Only seven funds in the Mena region contain more than $1 billion, yet performance of some equity products, especially in the UAE, has been stellar in recent months.
The Middle East and North Africa (Mena) region contains a diverse range of countries with different economic conditions. Unsurprisingly, the funds industries in each country differ from one another.
In regional terms, the big money is in Saudi Arabia.
Four of the top five funds by size are domiciled in the kingdom, including the largest, NCB Capital’s Al Ahli Saudi Riyal Trade Fund. All four of these large Saudi funds are trade finance vehicles.
TOP ISLAMIC FUNDS
Saudi Arabia is also home to four of the top five equity funds by size (see page 42), including the largest, the HSBC Amanah Saudi Equity Fund. The significance of
the Saudi market appears most starkly when only Islamic funds are considered. All ten of the top Islamic funds by size are domiciled in the kingdom.
And yet Saudi Arabia and its near neighbours are less important than the North African countries when it comes to fixed income funds.
Four of the ten largest fixed income funds are domiciled in Morocco. The biggest, the FCP Capital Obligations Plus Fund from BMCE Capital Gestion, is the only fund with more than $1 billion that is neither a money market nor a trade finance vehicle.
Tunisia has five of the top ten fixed income funds by size, including products from BIAT Asset Management and Tunisie Valeurs. The one exception to North African dominance of this sector is the Blom Bond Fund, domiciled in Lebanon.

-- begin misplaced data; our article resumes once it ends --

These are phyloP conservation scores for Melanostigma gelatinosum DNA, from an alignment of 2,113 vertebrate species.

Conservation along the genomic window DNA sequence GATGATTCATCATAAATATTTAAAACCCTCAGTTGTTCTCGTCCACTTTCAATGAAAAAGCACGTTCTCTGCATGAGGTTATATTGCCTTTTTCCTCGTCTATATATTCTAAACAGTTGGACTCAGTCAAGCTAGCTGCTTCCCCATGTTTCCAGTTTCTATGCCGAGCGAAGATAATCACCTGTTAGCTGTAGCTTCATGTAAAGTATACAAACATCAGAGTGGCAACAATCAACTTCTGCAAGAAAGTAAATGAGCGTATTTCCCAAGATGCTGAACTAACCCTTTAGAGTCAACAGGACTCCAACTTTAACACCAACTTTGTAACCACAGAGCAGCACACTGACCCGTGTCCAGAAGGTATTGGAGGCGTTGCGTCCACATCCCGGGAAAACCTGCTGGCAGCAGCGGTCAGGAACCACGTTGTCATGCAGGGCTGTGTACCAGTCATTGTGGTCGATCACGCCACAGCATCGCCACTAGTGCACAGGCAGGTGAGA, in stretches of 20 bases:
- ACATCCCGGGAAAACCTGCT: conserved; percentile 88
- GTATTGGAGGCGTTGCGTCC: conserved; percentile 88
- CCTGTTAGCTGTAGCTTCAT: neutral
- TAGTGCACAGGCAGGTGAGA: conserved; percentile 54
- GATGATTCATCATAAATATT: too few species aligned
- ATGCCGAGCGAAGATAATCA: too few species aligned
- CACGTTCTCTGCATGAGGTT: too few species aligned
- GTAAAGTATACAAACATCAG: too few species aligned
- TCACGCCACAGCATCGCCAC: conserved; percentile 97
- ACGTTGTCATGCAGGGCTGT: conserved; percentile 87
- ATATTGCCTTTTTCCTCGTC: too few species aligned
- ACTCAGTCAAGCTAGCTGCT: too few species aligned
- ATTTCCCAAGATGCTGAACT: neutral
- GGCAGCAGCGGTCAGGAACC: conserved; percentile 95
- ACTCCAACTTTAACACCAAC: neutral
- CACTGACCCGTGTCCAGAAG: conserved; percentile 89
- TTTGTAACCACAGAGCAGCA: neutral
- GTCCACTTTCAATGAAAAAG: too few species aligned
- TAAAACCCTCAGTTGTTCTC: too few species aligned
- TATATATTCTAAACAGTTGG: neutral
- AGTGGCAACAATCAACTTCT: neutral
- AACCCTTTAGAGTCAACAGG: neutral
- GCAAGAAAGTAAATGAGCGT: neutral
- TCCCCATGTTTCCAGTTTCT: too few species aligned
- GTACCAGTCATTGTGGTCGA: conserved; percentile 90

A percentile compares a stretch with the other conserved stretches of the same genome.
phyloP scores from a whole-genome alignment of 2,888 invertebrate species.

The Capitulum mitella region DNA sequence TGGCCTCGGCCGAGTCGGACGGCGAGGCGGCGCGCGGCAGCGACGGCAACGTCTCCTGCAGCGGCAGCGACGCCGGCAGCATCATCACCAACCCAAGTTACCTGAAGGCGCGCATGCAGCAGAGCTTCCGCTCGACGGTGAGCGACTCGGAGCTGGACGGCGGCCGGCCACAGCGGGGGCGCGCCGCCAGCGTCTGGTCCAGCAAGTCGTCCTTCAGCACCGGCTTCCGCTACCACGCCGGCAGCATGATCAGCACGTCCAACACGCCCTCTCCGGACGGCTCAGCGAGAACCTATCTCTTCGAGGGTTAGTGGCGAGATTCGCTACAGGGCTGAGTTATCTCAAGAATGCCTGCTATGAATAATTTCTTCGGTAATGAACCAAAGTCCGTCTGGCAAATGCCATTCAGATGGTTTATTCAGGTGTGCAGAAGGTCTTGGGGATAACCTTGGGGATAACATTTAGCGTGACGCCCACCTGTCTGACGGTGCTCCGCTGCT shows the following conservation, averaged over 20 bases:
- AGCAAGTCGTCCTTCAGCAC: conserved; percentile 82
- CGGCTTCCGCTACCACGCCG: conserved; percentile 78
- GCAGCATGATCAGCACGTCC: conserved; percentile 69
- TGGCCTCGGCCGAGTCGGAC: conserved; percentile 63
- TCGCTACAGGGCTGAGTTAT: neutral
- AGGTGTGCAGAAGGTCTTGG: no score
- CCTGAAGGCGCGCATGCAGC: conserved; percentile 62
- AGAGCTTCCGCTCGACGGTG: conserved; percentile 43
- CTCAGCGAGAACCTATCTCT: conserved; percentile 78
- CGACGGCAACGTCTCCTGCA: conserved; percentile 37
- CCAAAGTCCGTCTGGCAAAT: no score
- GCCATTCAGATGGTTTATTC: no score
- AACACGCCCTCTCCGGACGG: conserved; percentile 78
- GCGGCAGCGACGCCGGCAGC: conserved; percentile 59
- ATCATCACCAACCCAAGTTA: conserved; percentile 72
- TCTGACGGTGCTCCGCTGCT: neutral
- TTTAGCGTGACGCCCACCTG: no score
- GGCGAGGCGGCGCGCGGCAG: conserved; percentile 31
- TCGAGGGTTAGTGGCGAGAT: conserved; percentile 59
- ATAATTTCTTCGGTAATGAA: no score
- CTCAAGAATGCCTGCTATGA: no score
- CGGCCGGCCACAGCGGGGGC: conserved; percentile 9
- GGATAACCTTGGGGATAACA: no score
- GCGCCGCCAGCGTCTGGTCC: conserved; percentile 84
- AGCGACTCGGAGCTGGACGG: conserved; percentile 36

In recent months, North African funds have not been able to compete with their rivals in the Arabian peninsula in terms of performance, though.
The stand-out market seems to have been the United Arab Emirates. All five of the best-performing funds in the year ending March 31 were focused on this country. The best performer, the Emirates Gateway Fund from Shuaa Capital, returned 39%. All five of these funds were equity products that have benefited from a strong rally on the Abu Dhabi Securities Exchange in the past year.
Among fixed income funds, there was some good news for North African players. The best-performing bond fund was from CI Asset Management, of Egypt, which returned 14%.
Arab African Investment Management and EFG Hermes, both also from Egypt, each had one fund in the top ten fixed income funds by performance.
Egypt is significant for its money market funds, too. The largest money market fund in the region is the Banque Misr Money Market Fund from Beltone Asset Management and three other Egyptian money market funds are in the top ten funds by size.
A look at recent fund launches reveals a diversity of products coming to market. Al Jazira Capital, of Saudi Arabia, launched four funds in the first quarter of the year – one emerging market equity product and three funds of funds – while NCB Capital launched a natural resource fund, Al Masah Capital launched a Mena dividend fund and Bank Sohar launched a Gulf Cooperation Council bond fund.
However, the market as a whole is still small compared with the likes of Europe, the US and Asia. Only seven funds in the Mena region contain more than $1 billion, and all but one of these are money market or trade finance vehicles. Fund companies in the region would like to see assets under management increase in their equity and fixed income funds, which yield higher fee revenues, but this will take time.
All data is provided by Zawya Funds Monitor and is correct as at March 31, 2013
©2013 funds global MENA